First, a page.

Lawsuit for allowing prayer
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16-08-2015, 02:03 AM
RE: Lawsuit for allowing prayer
There is an Australian film called The man who sued God.

Check it out. Billy Connelly stars in it.

It's take a freaking fortune to sue all the churches.




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16-08-2015, 07:47 AM
RE: Lawsuit for allowing prayer
(16-08-2015 02:03 AM)Banjo Wrote:  There is an Australian film called The man who sued God.

Check it out. Billy Connelly stars in it.

It's take a freaking fortune to sue all the churches.




That looks pretty funny. Is it any good?

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16-08-2015, 08:15 AM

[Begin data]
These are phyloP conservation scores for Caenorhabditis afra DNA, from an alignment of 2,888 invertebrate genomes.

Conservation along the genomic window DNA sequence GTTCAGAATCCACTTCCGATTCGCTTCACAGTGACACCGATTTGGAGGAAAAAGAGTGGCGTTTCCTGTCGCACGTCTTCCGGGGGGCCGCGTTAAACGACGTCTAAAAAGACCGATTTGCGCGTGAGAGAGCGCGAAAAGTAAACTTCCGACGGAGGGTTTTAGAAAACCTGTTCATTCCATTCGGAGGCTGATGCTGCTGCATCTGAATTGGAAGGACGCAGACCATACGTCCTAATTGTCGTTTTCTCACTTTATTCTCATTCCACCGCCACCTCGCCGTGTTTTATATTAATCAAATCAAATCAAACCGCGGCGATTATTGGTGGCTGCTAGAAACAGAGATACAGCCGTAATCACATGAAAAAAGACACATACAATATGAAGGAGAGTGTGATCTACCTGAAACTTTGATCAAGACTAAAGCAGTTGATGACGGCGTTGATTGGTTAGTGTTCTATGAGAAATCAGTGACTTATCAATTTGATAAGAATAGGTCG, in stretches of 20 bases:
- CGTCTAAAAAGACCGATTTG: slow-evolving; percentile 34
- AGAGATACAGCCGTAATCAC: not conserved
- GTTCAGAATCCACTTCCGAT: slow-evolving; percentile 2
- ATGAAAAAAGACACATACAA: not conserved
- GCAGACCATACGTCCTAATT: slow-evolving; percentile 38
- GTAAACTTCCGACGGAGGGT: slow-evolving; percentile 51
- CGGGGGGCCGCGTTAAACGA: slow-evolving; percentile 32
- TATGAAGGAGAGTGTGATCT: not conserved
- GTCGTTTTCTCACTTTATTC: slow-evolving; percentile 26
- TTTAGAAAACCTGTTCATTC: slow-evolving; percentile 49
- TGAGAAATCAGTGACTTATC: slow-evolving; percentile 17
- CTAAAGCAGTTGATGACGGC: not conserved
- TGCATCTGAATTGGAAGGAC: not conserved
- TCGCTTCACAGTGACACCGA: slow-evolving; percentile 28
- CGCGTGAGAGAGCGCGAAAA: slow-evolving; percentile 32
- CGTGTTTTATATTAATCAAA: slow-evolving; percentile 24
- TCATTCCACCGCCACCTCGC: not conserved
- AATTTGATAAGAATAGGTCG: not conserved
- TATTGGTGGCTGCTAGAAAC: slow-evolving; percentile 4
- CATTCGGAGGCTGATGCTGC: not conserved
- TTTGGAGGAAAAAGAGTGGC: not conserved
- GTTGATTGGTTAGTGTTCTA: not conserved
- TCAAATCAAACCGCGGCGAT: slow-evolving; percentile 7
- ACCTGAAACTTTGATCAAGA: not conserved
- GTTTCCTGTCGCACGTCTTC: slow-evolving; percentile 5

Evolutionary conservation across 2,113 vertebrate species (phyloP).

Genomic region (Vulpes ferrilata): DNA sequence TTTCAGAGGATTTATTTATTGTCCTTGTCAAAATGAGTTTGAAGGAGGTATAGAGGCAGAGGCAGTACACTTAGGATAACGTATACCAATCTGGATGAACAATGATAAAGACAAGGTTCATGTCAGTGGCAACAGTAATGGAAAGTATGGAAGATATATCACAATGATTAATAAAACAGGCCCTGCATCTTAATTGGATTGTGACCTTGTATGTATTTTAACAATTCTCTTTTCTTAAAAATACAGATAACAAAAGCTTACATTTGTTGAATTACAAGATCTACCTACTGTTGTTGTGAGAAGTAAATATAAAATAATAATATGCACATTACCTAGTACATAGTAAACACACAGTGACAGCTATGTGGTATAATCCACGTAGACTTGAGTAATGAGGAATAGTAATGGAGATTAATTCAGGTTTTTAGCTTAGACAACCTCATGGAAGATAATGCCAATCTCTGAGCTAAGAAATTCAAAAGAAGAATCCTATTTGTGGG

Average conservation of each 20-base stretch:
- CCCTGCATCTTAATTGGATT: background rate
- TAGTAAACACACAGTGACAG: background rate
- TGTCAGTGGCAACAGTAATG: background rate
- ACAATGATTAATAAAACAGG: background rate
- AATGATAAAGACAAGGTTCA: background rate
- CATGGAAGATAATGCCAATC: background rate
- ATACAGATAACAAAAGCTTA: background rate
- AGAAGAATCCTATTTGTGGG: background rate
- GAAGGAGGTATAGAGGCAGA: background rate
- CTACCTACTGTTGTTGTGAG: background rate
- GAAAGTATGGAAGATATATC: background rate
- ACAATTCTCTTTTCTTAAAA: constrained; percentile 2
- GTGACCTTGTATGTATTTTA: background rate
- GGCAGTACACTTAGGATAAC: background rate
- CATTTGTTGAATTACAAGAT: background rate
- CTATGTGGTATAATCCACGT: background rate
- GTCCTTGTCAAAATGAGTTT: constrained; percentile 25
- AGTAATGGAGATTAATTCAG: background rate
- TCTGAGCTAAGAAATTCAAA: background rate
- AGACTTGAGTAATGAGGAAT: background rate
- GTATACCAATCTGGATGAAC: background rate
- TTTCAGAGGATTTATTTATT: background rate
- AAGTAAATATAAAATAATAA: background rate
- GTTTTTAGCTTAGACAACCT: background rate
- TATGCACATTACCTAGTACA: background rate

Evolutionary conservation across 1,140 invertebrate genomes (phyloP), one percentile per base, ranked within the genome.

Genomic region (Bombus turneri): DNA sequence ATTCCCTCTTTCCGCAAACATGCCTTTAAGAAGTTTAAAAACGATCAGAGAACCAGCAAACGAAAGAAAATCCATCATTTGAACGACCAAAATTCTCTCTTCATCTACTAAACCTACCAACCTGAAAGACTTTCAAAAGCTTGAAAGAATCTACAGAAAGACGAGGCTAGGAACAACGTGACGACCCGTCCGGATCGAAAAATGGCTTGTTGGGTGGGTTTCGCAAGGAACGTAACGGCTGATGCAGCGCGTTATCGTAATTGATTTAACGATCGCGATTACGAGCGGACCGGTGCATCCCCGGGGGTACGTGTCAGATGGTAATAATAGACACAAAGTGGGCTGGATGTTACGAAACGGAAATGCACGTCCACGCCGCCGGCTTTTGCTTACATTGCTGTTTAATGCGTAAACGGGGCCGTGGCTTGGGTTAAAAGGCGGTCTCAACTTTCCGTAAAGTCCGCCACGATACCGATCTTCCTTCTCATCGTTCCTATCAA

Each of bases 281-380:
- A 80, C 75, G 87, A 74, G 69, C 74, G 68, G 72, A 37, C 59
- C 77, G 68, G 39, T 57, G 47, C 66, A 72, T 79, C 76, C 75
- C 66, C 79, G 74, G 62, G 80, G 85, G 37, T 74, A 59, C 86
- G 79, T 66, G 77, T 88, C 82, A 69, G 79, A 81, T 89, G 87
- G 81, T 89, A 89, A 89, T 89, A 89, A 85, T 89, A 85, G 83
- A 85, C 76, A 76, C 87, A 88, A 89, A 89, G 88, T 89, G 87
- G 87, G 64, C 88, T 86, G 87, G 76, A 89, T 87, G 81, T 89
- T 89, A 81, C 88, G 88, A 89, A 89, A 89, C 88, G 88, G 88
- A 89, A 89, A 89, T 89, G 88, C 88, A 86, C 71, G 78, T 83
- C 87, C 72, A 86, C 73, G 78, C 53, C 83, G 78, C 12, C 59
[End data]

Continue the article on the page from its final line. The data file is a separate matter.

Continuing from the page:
RE: Lawsuit for allowing prayer
All public events should remain secular otherwise the prayers which are accepted as being Christian are discriminating against other religions. Either the prayer includes all the religions in their languages or none at all.
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16-08-2015, 08:26 AM
RE: Lawsuit for allowing prayer
(16-08-2015 07:47 AM)TarzanSmith Wrote:  
(16-08-2015 02:03 AM)Banjo Wrote:  There is an Australian film called The man who sued God.

Check it out. Billy Connelly stars in it.

It's take a freaking fortune to sue all the churches.




That looks pretty funny. Is it any good?

Yes, it's not bad. Nothing Oscar worthy but good solid performances etc....... and Billy Connelly. Big Grin